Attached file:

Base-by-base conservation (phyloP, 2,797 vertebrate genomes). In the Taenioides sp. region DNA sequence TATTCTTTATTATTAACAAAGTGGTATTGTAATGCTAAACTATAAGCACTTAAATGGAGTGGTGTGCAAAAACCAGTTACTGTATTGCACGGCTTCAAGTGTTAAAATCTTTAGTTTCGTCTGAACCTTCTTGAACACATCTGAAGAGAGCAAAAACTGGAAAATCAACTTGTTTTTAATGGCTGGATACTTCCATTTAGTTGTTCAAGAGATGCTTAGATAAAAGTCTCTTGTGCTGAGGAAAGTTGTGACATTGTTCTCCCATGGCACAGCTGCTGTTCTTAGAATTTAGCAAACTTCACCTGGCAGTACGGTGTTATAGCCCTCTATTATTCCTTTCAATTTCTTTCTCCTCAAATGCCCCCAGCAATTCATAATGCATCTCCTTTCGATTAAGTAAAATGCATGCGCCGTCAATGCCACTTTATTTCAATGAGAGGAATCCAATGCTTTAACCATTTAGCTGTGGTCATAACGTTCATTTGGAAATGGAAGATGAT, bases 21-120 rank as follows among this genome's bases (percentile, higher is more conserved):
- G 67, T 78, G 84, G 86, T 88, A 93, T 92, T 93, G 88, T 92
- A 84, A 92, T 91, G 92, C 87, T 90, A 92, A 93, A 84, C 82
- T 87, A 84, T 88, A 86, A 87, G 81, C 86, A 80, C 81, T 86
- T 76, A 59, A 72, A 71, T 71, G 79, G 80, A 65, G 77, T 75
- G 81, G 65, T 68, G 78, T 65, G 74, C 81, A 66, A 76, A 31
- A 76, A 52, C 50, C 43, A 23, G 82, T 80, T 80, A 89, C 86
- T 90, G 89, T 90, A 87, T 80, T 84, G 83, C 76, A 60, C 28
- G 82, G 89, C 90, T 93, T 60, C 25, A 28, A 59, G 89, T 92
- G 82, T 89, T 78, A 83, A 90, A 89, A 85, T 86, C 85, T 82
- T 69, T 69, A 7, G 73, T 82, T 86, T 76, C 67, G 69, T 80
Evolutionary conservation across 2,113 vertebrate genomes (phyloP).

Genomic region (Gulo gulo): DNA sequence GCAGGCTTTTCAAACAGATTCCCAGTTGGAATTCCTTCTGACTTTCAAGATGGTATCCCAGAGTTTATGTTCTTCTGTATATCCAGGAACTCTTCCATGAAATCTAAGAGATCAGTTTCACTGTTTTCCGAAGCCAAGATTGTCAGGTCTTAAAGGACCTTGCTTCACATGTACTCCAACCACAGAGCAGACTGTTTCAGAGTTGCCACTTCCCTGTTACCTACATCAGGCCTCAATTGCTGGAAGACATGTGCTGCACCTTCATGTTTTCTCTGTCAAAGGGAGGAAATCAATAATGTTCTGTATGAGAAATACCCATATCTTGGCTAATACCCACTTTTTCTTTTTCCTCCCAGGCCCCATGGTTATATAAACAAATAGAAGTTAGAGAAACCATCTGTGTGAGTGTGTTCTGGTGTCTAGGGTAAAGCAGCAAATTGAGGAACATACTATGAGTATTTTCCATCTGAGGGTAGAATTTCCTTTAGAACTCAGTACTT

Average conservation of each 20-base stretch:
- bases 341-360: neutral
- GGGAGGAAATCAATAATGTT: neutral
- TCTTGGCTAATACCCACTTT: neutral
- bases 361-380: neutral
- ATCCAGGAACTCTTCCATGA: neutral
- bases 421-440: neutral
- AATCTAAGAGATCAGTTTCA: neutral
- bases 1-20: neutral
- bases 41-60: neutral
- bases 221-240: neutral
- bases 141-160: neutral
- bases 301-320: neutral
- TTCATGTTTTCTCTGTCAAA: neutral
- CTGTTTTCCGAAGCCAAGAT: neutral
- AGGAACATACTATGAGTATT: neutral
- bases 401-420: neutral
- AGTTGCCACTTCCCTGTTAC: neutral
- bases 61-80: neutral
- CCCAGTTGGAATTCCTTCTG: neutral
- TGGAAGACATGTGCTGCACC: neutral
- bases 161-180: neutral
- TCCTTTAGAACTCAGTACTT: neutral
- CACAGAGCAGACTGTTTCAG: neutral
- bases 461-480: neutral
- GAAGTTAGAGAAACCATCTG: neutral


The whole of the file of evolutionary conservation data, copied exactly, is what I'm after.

Base-by-base conservation (phyloP, 2,797 vertebrate genomes). In the Taenioides sp. region DNA sequence TATTCTTTATTATTAACAAAGTGGTATTGTAATGCTAAACTATAAGCACTTAAATGGAGTGGTGTGCAAAAACCAGTTACTGTATTGCACGGCTTCAAGTGTTAAAATCTTTAGTTTCGTCTGAACCTTCTTGAACACATCTGAAGAGAGCAAAAACTGGAAAATCAACTTGTTTTTAATGGCTGGATACTTCCATTTAGTTGTTCAAGAGATGCTTAGATAAAAGTCTCTTGTGCTGAGGAAAGTTGTGACATTGTTCTCCCATGGCACAGCTGCTGTTCTTAGAATTTAGCAAACTTCACCTGGCAGTACGGTGTTATAGCCCTCTATTATTCCTTTCAATTTCTTTCTCCTCAAATGCCCCCAGCAATTCATAATGCATCTCCTTTCGATTAAGTAAAATGCATGCGCCGTCAATGCCACTTTATTTCAATGAGAGGAATCCAATGCTTTAACCATTTAGCTGTGGTCATAACGTTCATTTGGAAATGGAAGATGAT, bases 21-120 rank as follows among this genome's bases (percentile, higher is more conserved):
- G 67, T 78, G 84, G 86, T 88, A 93, T 92, T 93, G 88, T 92
- A 84, A 92, T 91, G 92, C 87, T 90, A 92, A 93, A 84, C 82
- T 87, A 84, T 88, A 86, A 87, G 81, C 86, A 80, C 81, T 86
- T 76, A 59, A 72, A 71, T 71, G 79, G 80, A 65, G 77, T 75
- G 81, G 65, T 68, G 78, T 65, G 74, C 81, A 66, A 76, A 31
- A 76, A 52, C 50, C 43, A 23, G 82, T 80, T 80, A 89, C 86
- T 90, G 89, T 90, A 87, T 80, T 84, G 83, C 76, A 60, C 28
- G 82, G 89, C 90, T 93, T 60, C 25, A 28, A 59, G 89, T 92
- G 82, T 89, T 78, A 83, A 90, A 89, A 85, T 86, C 85, T 82
- T 69, T 69, A 7, G 73, T 82, T 86, T 76, C 67, G 69, T 80
Evolutionary conservation across 2,113 vertebrate genomes (phyloP).

Genomic region (Gulo gulo): DNA sequence GCAGGCTTTTCAAACAGATTCCCAGTTGGAATTCCTTCTGACTTTCAAGATGGTATCCCAGAGTTTATGTTCTTCTGTATATCCAGGAACTCTTCCATGAAATCTAAGAGATCAGTTTCACTGTTTTCCGAAGCCAAGATTGTCAGGTCTTAAAGGACCTTGCTTCACATGTACTCCAACCACAGAGCAGACTGTTTCAGAGTTGCCACTTCCCTGTTACCTACATCAGGCCTCAATTGCTGGAAGACATGTGCTGCACCTTCATGTTTTCTCTGTCAAAGGGAGGAAATCAATAATGTTCTGTATGAGAAATACCCATATCTTGGCTAATACCCACTTTTTCTTTTTCCTCCCAGGCCCCATGGTTATATAAACAAATAGAAGTTAGAGAAACCATCTGTGTGAGTGTGTTCTGGTGTCTAGGGTAAAGCAGCAAATTGAGGAACATACTATGAGTATTTTCCATCTGAGGGTAGAATTTCCTTTAGAACTCAGTACTT

Average conservation of each 20-base stretch:
- bases 341-360: neutral
- GGGAGGAAATCAATAATGTT: neutral
- TCTTGGCTAATACCCACTTT: neutral
- bases 361-380: neutral
- ATCCAGGAACTCTTCCATGA: neutral
- bases 421-440: neutral
- AATCTAAGAGATCAGTTTCA: neutral
- bases 1-20: neutral
- bases 41-60: neutral
- bases 221-240: neutral
- bases 141-160: neutral
- bases 301-320: neutral
- TTCATGTTTTCTCTGTCAAA: neutral
- CTGTTTTCCGAAGCCAAGAT: neutral
- AGGAACATACTATGAGTATT: neutral
- bases 401-420: neutral
- AGTTGCCACTTCCCTGTTAC: neutral
- bases 61-80: neutral
- CCCAGTTGGAATTCCTTCTG: neutral
- TGGAAGACATGTGCTGCACC: neutral
- bases 161-180: neutral
- TCCTTTAGAACTCAGTACTT: neutral
- CACAGAGCAGACTGTTTCAG: neutral
- bases 461-480: neutral
- GAAGTTAGAGAAACCATCTG: neutral